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View Diary: The cost of gerrymandering (255 comments)

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  •  Gerrymandering isn't the whole story (16+ / 0-)

    It is a very important contributor, but it doesn't totally explain the differential.

    Another big factor is the concentration of Democratic voters in urban and minority communities. It is not uncommon for some of these districts to vote 80%+ Democratic (and the Voting Rights Act encourages creation of these more heavily Democratic districts to facilitate election of African-American and Latino representatives).

    Republican voters tend to be somewhat more efficiently distributed - while there are a few areas (parts of Utah, Idaho, Oklahoma, etc) that run up similarly one-sided Republican margins, they are numerically far less significant than the Democratic vote concentrations.

    There is no question that Republicans use this concentration of Democrats to minimize Democratic representation.

    But it is also true that, unless we move to a system of proportional representation (ain't gonna happen), the overwhelming Democratic margins coming out of urban concentrations produce a built-in Republican advantage in terms of distribution of seats (although that advantage doesn't come close to fully explaining the differential in seats coming out of this election).

    My friends, love is better than anger. Hope is better than fear. Optimism is better than despair. So let us be loving, hopeful and optimistic. And we’ll change the world - Jack Layton

    by terjeanderson on Tue Dec 11, 2012 at 10:40:10 AM PST

    •  Every state is allotted a minimum of one (2+ / 0-)
      Recommended by:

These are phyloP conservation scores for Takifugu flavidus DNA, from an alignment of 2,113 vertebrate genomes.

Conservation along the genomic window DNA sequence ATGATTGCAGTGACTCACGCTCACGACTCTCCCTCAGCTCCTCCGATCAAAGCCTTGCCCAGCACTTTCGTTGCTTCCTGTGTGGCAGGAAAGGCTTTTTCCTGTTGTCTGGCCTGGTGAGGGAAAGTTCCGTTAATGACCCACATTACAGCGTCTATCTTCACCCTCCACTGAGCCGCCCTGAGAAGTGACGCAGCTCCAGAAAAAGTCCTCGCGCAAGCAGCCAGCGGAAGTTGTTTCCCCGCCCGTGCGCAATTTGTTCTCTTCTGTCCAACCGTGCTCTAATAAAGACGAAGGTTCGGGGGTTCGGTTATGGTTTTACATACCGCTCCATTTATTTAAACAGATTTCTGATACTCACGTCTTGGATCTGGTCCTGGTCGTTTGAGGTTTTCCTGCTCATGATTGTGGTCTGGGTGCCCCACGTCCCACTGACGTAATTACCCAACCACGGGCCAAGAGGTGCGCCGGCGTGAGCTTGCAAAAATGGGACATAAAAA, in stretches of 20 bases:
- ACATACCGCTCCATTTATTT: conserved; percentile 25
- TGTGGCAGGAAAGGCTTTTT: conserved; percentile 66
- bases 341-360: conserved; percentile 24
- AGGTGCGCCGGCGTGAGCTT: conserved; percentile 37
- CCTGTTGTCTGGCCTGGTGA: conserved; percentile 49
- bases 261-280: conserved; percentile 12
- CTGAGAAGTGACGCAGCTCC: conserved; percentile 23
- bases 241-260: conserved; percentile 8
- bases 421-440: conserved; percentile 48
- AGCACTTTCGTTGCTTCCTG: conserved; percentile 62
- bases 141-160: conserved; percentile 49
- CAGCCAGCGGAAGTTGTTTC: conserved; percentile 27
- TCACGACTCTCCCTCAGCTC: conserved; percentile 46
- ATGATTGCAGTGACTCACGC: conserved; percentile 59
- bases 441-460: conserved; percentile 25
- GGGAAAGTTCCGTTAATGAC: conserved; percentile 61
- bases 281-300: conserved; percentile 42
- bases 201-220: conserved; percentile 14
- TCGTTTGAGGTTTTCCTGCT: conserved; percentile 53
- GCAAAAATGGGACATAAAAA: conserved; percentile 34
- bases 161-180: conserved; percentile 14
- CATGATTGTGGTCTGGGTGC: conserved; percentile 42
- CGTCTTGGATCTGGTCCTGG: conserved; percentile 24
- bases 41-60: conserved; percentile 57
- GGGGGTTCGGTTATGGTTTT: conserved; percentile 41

blue aardvark, a2nite

      representative. For Republicans, this means there are 5 seats that are just plain old statewide races in very red states.

      •  7 statewide seats (4+ / 0-)

        5 currently send Republicans to the House (Alaska, Montana, ND, SD, and Wyoming).

        2 currently send Democrats - Delaware and Vermont.

        But these statewide seats don't really throw off the redistricting calculations very much.

        Nationally, House districts have an average of about 647,000 people.

        3 of these 7 seats have more people than that - 1 Democratic seat (Delaware with 897k) and 2 Republican (Montana with 902k and SD with 754 k).

        4 of the 7 seats have populations below the average - including 3 Republican-held seats (ND at 642k, Alaska @ 626k, and Wyoming at 563k), and 1 Democratic (Vermont @ 608K).

        The practice of ensuring each state has at least one Representative gives the Republicans a seat advantage of at the very most 1 or possibly 2 seats over a purely population-based distribution model. It is certainly far less important than the dynamics of voting patterns and district map-making in states with multiple members.

        My friends, love is better than anger. Hope is better than fear. Optimism is better than despair. So let us be loving, hopeful and optimistic. And we’ll change the world - Jack Layton

        by terjeanderson on Tue Dec 11, 2012 at 12:48:57 PM PST

        [ Parent ]

    •  Absolutely... (2+ / 0-)
      Recommended by:
      terjeanderson, skibum59

      While gerrymandering was of course an issue, nonpartisan maps in Kentucky, Tennessee,  and Missouri wouldn't have netted us any more seats this year.  You'd need to divide the Democratic urban bases up to make more Democratic seats, and that's something you can only do with a gerrymander.  I'm not sure that gerrymandering cost us any seats in Wisconsin either.  Yeah, Ribble and Duffy got better seats, but they also won by wide margins.  

      Pennsylvania, Ohio, and North Carolina were the devastating states for us.  Michigan, Indiana, Georgia, and Virginia probably cost us only one seat a piece.  Texas and Florida are black boxes - we have no way of telling how good they could have been, given the Republicans decided to triage and throw us some districts.  But insofar as we gained seats in both states, they weren't net losses.  

    •  True. And I'd take it a (3+ / 0-)
      Recommended by:
      SpamNunn, Miggles, terjeanderson

      step further -- gerrymandering was NOT a big factor. It was a distant third to incumbency advantage and the geographic dispersion/concentration you describe. The Monkey Cage (poli sci blog) has had excellent coverage of this issue.

      Grew a mustache and a mullet / Got a job at Chick-Fil-A

      by cardinal on Tue Dec 11, 2012 at 11:27:37 AM PST

      [ Parent ]

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